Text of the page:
Monday 6 December 2010


Spelt Buns & Bread/Speltboller og brød/ 斯卑尔脱小麦面包[sī bēi'ěr tuō xiǎo mài miàn bāo]

- 20g yeast
- 250ml buttermilk (optional)
- 600ml cold water
- 600g Graham spelt flour
- 2 TBS olive oil
- 150g raisins
- 100g chopped pecan nuts (optional)
- 4 grated carrots (optional)
- 100g spelt flakes (optional)
- 75g grinded flaxseeds (optional)
- 50g wheat germ (optional)
- 1.5 tsp salt (optional)
- 1 egg white or 50ml milk (optional for coating)

1. Mix water and yeast together in a mixing bowl.

2. Stir in carrots, walnuts, raisins, flaxseeds, spelt flakes, wheat germ, graham flour and olive oil.

3. Knead it well into dough by hand or using a hand-mixer and leave it overnight (or at least 8 hours) in the fridge.

4. On a baking tray lay with baking paper, use half of the dough to form buns by using a spoon (can make about 15 - 24 buns depending on size) and the other half of the dough to form into a bread. Then cut a slit in the middle of the bread with a sharp knife.

5. Brush the bread and buns with milk or egg white and sprinkle them with the spelt flakes (optional)

6. Place the tray in the middle of a pre-warmed oven and bake for 12-15 mins. for the buns and 50 min. for the bread at 200°C in a pre-warmed oven.

Nutritional Value:
Spelt is an excellent source of manganese. It is also a good source of niacin (vitamin B3), copper, phosphorus, protein, and dietary fiber.

Additional Information:
A wonderfully nutritious and ancient grain with a deep nutlike flavor, spelt is a cousin to wheat that is recently receiving renewed recognition. Spelt products can be found in your local health food store year-round.

Spelt is an ancient grain that traces its heritage back long before many wheat hybrids. Many of its benefits come from the fact that it offers a broader spectrum of nutrients compared to many of its more inbred cousins in the wheat family. It can be used in many of the same ways as wheat including bread and pasta making. Spelt does not seem to cause sensitivities in many people who are intolerant of wheat.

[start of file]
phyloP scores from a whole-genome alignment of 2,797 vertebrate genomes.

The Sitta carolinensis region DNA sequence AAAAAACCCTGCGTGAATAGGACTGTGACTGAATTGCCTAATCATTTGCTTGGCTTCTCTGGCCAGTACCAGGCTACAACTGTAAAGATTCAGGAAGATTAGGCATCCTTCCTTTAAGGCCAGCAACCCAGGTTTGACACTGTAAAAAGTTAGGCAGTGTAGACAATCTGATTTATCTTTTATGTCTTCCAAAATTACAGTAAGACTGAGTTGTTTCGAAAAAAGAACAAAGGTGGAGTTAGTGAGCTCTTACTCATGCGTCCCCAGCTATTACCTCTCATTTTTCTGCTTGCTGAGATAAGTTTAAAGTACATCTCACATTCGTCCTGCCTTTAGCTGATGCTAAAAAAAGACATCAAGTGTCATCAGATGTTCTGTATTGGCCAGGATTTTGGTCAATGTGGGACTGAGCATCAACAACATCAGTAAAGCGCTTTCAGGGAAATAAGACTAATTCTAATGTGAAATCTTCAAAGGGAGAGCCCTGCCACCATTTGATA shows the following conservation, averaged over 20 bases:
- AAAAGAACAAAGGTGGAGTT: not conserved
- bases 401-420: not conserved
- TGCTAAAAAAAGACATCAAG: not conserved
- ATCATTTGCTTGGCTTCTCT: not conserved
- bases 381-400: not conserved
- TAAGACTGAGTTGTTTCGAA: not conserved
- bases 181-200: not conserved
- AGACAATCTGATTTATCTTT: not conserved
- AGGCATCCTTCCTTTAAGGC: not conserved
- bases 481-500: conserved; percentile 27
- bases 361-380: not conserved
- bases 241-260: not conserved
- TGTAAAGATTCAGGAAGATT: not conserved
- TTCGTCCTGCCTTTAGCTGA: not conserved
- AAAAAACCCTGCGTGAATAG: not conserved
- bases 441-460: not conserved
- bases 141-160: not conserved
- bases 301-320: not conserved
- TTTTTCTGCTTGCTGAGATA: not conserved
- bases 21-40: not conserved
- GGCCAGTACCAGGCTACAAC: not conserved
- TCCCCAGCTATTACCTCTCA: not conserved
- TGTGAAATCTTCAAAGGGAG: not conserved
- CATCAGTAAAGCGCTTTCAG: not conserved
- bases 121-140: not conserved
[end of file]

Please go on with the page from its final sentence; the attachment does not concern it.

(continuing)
Native to Iran and southeastern Europe, spelt is one of the world's most popular grains with a heritage thought to extend back 7,000 years. Spelt was one of the first grains to be used to make bread, and its use is mentioned in the Bible.

Spelt played an important role in ancient civilizations, such as Greece and Rome, serving as a staple grain. Spelt was so well regarded that it even took on symbolic importance as it was used as a gift to the pagan gods of agriculture to encourage harvest and fertility.

Throughout early European history, as populations migrated throughout the continent, they brought this hearty and nutritious grain with them to their new lands. Spelt became a popular grain, especially in Germany, Switzerland and Austria. During the Middle Ages, spelt earned another level of recognition with the famous healer Hildegard von Bingen using spelt as a panacea for many illnesses.

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